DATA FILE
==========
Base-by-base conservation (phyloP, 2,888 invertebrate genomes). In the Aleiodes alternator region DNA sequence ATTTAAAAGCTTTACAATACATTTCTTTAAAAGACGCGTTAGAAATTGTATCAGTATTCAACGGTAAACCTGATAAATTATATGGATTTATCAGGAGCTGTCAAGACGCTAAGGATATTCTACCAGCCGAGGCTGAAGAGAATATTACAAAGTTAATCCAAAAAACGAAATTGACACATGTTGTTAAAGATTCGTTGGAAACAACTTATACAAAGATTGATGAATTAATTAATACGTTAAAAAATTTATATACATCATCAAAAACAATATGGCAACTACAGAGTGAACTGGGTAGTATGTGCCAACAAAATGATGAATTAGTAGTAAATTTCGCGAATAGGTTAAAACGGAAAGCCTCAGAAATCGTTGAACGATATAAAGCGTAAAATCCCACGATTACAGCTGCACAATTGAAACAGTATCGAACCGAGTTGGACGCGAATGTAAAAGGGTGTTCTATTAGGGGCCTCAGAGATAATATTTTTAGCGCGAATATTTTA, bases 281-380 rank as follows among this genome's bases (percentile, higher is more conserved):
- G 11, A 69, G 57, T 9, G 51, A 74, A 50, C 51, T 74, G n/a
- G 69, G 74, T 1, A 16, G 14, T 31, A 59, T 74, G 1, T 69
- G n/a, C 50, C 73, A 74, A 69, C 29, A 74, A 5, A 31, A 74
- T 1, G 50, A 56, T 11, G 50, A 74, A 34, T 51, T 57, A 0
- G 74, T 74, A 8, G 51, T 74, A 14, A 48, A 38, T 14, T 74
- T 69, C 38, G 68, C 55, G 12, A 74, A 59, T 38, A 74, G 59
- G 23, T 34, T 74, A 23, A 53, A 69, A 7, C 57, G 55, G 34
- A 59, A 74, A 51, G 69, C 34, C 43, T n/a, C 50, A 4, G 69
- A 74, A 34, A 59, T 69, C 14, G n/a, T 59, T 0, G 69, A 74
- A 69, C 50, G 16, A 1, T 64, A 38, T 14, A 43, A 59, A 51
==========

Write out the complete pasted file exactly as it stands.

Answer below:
Base-by-base conservation (phyloP, 2,888 invertebrate genomes). In the Aleiodes alternator region DNA sequence ATTTAAAAGCTTTACAATACATTTCTTTAAAAGACGCGTTAGAAATTGTATCAGTATTCAACGGTAAACCTGATAAATTATATGGATTTATCAGGAGCTGTCAAGACGCTAAGGATATTCTACCAGCCGAGGCTGAAGAGAATATTACAAAGTTAATCCAAAAAACGAAATTGACACATGTTGTTAAAGATTCGTTGGAAACAACTTATACAAAGATTGATGAATTAATTAATACGTTAAAAAATTTATATACATCATCAAAAACAATATGGCAACTACAGAGTGAACTGGGTAGTATGTGCCAACAAAATGATGAATTAGTAGTAAATTTCGCGAATAGGTTAAAACGGAAAGCCTCAGAAATCGTTGAACGATATAAAGCGTAAAATCCCACGATTACAGCTGCACAATTGAAACAGTATCGAACCGAGTTGGACGCGAATGTAAAAGGGTGTTCTATTAGGGGCCTCAGAGATAATATTTTTAGCGCGAATATTTTA, bases 281-380 rank as follows among this genome's bases (percentile, higher is more conserved):
- G 11, A 69, G 57, T 9, G 51, A 74, A 50, C 51, T 74, G n/a
- G 69, G 74, T 1, A 16, G 14, T 31, A 59, T 74, G 1, T 69
- G n/a, C 50, C 73, A 74, A 69, C 29, A 74, A 5, A 31, A 74
- T 1, G 50, A 56, T 11, G 50, A 74, A 34, T 51, T 57, A 0
- G 74, T 74, A 8, G 51, T 74, A 14, A 48, A 38, T 14, T 74
- T 69, C 38, G 68, C 55, G 12, A 74, A 59, T 38, A 74, G 59
- G 23, T 34, T 74, A 23, A 53, A 69, A 7, C 57, G 55, G 34
- A 59, A 74, A 51, G 69, C 34, C 43, T n/a, C 50, A 4, G 69
- A 74, A 34, A 59, T 69, C 14, G n/a, T 59, T 0, G 69, A 74
- A 69, C 50, G 16, A 1, T 64, A 38, T 14, A 43, A 59, A 51